Denise Howell writing at ZDNet has a nice report on IP and the user generated economy at TechCrunch40 about new collaboration services that have affordances for CC licenses, and some that should:
The clips forming the foundation of musicshake creations are all licensed, and the company plans to let users sell their creations, keeping some of the proceeds themselves and kicking some to those providing the clips on which the finished work is built. It would be nice to see musicshake include Creative Commons licensing, but there was no mention of this today.
Two companies who either are or are contemplating offering Creative Commons licensing are docstoc and AOL’s BlueString (mentioned above). docstoc, which blends document storage with sharing and social networking, bakes in Creative Commons licensing à la Flickr, and BlueString’s terms advise users that they “may” have the option to apply a Creative Commons license to what they put on the site.
Good (probably) for docstoc and BlueString. For others, it seems crazy to not build in the option of CC licensing from the beginning (yes, I am biased). First, CC licensing assures “users” (really the creators who make such sites valuable) that the site is not an attempt to turn the creators into sharecroppers. Second, there are real legal issues around UGC, especially collaboratively created media, that CC licenses help to address — and these licenses have been deployed for nearly five years, and benefit from many thousands of hours of international copyright expertise and community input. Third, unless the new service intends to be a monopoly host for its content type (dream on), it makes sense to facilitate the flow of content among services — may the best host win, and if a new service isn’t better on some angle than existing ones, why bother? Fourth, there is no other way to give users access to tens of millions of photos and hundreds of thousands of audio and video tracks to build upon legally — and allow users to actually use their collaborative creations legally outside of your silo, perhaps even inside it.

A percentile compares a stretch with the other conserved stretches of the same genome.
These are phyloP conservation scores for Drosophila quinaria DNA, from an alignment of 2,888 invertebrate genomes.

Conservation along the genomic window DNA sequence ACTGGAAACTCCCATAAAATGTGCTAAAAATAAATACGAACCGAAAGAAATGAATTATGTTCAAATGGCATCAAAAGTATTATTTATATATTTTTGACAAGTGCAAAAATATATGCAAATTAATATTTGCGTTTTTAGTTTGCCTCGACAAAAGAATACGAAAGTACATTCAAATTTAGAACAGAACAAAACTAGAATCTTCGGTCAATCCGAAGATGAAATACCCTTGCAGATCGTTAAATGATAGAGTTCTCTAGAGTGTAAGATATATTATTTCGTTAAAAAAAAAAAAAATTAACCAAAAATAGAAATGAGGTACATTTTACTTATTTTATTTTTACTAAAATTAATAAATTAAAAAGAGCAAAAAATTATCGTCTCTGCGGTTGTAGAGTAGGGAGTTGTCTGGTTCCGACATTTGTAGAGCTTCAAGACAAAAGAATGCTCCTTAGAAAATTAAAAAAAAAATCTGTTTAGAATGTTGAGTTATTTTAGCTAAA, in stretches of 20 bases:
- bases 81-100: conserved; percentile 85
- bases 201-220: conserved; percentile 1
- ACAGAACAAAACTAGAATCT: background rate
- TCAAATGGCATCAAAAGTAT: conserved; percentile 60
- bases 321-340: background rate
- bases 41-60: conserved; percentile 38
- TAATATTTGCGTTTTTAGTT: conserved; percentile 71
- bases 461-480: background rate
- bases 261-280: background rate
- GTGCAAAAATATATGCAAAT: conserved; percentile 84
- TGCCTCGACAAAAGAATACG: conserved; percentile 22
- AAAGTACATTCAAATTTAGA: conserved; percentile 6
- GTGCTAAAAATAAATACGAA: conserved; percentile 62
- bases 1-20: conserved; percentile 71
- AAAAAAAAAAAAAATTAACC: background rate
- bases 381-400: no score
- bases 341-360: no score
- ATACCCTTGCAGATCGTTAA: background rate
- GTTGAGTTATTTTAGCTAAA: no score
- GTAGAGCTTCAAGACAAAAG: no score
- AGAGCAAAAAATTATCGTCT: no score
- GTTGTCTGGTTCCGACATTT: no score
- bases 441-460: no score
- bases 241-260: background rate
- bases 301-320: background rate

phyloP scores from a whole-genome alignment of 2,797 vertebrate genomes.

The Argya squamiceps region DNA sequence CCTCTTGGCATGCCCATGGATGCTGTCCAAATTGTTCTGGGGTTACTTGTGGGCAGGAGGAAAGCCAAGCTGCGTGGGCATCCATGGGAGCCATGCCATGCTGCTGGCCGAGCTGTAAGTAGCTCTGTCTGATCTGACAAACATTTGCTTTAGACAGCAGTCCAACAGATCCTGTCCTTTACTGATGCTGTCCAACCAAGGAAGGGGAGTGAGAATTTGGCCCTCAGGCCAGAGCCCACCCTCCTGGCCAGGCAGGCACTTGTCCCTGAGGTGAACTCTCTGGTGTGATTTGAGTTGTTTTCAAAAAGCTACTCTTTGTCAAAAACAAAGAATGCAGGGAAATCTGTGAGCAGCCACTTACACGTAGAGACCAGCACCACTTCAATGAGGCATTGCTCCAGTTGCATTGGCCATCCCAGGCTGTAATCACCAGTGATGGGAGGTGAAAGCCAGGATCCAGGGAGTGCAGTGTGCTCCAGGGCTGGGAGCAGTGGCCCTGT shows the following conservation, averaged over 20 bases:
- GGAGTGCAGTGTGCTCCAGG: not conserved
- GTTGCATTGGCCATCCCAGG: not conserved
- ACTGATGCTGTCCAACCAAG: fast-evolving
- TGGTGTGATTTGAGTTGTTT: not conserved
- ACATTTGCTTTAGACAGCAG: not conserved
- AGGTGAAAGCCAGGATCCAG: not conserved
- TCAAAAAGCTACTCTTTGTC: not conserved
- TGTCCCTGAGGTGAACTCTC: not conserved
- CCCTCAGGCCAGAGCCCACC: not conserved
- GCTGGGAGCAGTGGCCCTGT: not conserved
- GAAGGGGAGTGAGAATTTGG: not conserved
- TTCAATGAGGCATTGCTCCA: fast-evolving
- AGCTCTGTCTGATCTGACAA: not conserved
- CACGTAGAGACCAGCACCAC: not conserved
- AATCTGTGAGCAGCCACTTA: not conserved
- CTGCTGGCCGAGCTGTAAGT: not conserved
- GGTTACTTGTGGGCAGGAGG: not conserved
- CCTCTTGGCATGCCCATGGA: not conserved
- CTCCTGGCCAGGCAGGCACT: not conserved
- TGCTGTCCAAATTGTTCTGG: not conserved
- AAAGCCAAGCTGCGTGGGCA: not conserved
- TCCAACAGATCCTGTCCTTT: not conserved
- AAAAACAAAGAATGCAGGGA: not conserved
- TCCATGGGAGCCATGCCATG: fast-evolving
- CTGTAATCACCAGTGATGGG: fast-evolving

Somewhat less obviously, CC integration is a cheap customer acquisition strategy, if done thoroughly — meaning CC licenses are exposed in a machine-readable way in HTML, feeds, and custom APIs — i.e., integrated into the platform, not merely the site. My favorite example of this is web-based office software Thinkfree’s integration with Flickr’s CC search. A small organization in Anytown, Anywhere that merely wants to cut costs (mostly by having to not maintain local IT infrastructure — they could save on MS Office licensing by using OpenOffice) starts using ThinkFree. Someone wants to add a picture to a document, and it is very natural to use Flickr’s CC search embedded in ThinkFree to do so. This user is very likely to come away satisfied with a great picture for their document, given the 47 million licensed photos on Flickr. Not only is it likely this user has just been introduced to Flickr, they’ve been introduced in a very powerful way, which would be almost impossible to reproduce with a marketing budget of any size.
Now Flickr (owned by Yahoo!) presumably does have a pretty big budget, and it is already very well known, at least among the digerati (others are more likely to be using a far less cool photo sharing site). A new service probably has next to no marketing budget and is unknown to everyone by definition, making this story even more compelling.
The need for web sites to have “open” APIs has clicked with the masses (of digerati anyway) this year. Hopefully this helps make clear why CC licensing of user created and collaborative content is an important part of such an “open” strategy.